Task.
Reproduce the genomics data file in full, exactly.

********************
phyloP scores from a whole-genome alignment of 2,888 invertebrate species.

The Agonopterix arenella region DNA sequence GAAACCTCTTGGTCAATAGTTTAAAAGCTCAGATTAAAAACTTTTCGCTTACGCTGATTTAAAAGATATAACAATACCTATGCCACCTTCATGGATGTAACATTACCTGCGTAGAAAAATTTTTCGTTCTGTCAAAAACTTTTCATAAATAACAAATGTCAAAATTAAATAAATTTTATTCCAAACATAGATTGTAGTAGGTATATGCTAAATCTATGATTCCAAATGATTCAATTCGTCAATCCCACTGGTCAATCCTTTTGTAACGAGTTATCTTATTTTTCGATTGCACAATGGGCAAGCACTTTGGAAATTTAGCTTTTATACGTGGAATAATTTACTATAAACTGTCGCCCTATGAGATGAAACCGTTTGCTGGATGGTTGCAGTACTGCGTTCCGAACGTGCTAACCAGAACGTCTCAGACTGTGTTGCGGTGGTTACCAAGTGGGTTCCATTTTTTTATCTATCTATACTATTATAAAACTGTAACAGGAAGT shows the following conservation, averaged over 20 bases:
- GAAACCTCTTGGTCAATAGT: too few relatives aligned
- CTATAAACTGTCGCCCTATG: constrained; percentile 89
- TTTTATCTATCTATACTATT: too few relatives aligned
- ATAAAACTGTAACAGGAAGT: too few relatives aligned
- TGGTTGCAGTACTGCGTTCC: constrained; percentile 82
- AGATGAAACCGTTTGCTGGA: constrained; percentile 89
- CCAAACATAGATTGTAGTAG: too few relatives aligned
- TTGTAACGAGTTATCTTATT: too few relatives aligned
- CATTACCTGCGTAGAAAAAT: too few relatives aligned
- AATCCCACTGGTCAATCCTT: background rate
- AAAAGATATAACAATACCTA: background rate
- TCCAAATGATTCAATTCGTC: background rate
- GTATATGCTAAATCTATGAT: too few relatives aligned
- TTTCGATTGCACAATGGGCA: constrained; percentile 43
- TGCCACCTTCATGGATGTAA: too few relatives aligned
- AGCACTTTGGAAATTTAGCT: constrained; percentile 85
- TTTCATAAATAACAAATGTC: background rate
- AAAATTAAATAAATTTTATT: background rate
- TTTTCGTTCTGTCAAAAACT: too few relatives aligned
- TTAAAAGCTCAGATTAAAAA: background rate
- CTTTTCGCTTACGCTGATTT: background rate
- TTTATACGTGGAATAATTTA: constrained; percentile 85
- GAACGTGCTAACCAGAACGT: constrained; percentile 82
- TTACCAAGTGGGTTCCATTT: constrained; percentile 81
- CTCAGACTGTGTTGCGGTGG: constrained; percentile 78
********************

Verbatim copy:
phyloP scores from a whole-genome alignment of 2,888 invertebrate species.

The Agonopterix arenella region DNA sequence GAAACCTCTTGGTCAATAGTTTAAAAGCTCAGATTAAAAACTTTTCGCTTACGCTGATTTAAAAGATATAACAATACCTATGCCACCTTCATGGATGTAACATTACCTGCGTAGAAAAATTTTTCGTTCTGTCAAAAACTTTTCATAAATAACAAATGTCAAAATTAAATAAATTTTATTCCAAACATAGATTGTAGTAGGTATATGCTAAATCTATGATTCCAAATGATTCAATTCGTCAATCCCACTGGTCAATCCTTTTGTAACGAGTTATCTTATTTTTCGATTGCACAATGGGCAAGCACTTTGGAAATTTAGCTTTTATACGTGGAATAATTTACTATAAACTGTCGCCCTATGAGATGAAACCGTTTGCTGGATGGTTGCAGTACTGCGTTCCGAACGTGCTAACCAGAACGTCTCAGACTGTGTTGCGGTGGTTACCAAGTGGGTTCCATTTTTTTATCTATCTATACTATTATAAAACTGTAACAGGAAGT shows the following conservation, averaged over 20 bases:
- GAAACCTCTTGGTCAATAGT: too few relatives aligned
- CTATAAACTGTCGCCCTATG: constrained; percentile 89
- TTTTATCTATCTATACTATT: too few relatives aligned
- ATAAAACTGTAACAGGAAGT: too few relatives aligned
- TGGTTGCAGTACTGCGTTCC: constrained; percentile 82
- AGATGAAACCGTTTGCTGGA: constrained; percentile 89
- CCAAACATAGATTGTAGTAG: too few relatives aligned
- TTGTAACGAGTTATCTTATT: too few relatives aligned
- CATTACCTGCGTAGAAAAAT: too few relatives aligned
- AATCCCACTGGTCAATCCTT: background rate
- AAAAGATATAACAATACCTA: background rate
- TCCAAATGATTCAATTCGTC: background rate
- GTATATGCTAAATCTATGAT: too few relatives aligned
- TTTCGATTGCACAATGGGCA: constrained; percentile 43
- TGCCACCTTCATGGATGTAA: too few relatives aligned
- AGCACTTTGGAAATTTAGCT: constrained; percentile 85
- TTTCATAAATAACAAATGTC: background rate
- AAAATTAAATAAATTTTATT: background rate
- TTTTCGTTCTGTCAAAAACT: too few relatives aligned
- TTAAAAGCTCAGATTAAAAA: background rate
- CTTTTCGCTTACGCTGATTT: background rate
- TTTATACGTGGAATAATTTA: constrained; percentile 85
- GAACGTGCTAACCAGAACGT: constrained; percentile 82
- TTACCAAGTGGGTTCCATTT: constrained; percentile 81
- CTCAGACTGTGTTGCGGTGG: constrained; percentile 78